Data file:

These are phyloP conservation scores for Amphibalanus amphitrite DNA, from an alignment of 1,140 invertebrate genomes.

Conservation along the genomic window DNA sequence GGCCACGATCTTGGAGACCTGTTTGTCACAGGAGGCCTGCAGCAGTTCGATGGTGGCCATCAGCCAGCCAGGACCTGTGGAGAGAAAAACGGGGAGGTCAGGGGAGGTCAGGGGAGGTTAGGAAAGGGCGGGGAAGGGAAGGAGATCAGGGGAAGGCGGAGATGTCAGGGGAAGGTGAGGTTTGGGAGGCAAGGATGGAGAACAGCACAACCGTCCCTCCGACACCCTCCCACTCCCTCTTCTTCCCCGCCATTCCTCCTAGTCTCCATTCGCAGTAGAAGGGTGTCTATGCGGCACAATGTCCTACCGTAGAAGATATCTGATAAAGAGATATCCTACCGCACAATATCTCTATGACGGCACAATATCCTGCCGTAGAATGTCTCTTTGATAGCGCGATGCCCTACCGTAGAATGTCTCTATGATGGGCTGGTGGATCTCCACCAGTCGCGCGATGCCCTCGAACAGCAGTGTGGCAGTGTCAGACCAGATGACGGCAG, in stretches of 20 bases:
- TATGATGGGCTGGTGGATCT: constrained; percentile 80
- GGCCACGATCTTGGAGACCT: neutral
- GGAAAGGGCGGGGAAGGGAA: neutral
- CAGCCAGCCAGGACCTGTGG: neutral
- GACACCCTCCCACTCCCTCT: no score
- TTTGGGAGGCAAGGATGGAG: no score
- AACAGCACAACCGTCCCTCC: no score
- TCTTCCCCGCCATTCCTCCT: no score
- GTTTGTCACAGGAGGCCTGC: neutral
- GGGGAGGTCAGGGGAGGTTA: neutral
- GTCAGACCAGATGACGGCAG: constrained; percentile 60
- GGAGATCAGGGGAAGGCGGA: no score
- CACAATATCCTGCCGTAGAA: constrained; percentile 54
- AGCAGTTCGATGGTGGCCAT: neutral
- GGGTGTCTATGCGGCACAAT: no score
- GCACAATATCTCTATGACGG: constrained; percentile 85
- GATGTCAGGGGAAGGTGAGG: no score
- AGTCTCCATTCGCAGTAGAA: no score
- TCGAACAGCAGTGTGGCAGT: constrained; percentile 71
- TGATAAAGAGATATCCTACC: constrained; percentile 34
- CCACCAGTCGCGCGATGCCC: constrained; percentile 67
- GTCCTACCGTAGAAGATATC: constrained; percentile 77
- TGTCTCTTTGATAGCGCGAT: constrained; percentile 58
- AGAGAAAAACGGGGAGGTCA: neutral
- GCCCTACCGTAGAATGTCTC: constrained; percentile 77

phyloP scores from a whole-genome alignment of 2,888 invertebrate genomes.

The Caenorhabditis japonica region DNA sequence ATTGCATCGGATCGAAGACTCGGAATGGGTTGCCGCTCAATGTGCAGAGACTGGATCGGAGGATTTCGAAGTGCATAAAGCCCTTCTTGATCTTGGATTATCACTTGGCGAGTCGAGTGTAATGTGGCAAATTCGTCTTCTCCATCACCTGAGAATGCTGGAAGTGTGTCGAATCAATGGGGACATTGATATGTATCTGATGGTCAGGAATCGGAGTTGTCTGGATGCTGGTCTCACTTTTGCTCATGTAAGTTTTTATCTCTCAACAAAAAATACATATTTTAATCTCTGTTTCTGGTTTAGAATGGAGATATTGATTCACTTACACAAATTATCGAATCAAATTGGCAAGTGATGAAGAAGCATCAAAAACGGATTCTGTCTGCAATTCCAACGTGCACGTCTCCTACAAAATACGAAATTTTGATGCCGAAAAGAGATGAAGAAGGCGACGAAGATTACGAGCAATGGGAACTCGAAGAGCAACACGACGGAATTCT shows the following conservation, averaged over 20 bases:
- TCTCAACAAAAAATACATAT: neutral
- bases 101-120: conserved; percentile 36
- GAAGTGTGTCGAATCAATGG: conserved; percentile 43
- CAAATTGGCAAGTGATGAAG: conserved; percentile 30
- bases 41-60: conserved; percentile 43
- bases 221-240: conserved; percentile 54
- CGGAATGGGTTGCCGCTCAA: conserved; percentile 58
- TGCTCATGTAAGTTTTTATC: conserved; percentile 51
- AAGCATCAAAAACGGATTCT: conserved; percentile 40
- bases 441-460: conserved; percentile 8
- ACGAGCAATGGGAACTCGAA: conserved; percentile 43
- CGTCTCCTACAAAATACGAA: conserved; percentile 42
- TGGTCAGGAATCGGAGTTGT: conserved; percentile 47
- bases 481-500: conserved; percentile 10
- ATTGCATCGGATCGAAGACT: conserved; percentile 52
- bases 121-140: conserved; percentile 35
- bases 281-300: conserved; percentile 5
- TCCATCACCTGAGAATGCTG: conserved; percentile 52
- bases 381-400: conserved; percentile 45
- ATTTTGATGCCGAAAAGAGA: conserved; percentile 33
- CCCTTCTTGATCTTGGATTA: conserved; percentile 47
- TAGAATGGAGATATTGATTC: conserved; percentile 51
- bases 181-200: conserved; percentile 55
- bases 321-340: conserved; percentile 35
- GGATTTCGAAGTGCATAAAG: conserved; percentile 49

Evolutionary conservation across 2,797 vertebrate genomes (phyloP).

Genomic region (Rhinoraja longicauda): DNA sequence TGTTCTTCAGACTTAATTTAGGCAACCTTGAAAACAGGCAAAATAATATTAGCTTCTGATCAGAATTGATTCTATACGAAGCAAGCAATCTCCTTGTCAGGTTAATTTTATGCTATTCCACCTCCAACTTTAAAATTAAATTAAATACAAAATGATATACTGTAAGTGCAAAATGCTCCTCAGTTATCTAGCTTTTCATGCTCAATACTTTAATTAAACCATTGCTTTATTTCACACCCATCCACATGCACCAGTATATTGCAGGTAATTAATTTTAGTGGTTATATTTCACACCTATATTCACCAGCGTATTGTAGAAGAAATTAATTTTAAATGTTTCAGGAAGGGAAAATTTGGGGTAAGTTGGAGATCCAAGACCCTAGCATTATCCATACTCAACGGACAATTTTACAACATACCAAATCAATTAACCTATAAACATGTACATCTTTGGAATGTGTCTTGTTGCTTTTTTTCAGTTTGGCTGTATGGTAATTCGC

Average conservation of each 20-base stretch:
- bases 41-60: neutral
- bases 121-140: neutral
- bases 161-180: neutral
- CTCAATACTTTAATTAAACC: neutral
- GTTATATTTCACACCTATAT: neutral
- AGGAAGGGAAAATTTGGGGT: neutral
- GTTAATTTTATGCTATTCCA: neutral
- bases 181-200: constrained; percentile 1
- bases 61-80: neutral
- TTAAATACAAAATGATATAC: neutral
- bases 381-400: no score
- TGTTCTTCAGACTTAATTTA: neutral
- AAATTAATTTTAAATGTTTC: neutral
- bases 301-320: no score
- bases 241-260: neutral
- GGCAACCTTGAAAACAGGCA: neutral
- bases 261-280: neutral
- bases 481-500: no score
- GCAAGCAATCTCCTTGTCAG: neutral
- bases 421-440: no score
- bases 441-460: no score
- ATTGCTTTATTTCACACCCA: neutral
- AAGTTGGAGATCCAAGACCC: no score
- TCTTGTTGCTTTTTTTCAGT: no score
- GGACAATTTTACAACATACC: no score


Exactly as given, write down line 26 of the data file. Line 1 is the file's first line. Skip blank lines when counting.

- AGAGAAAAACGGGGAGGTCA: neutral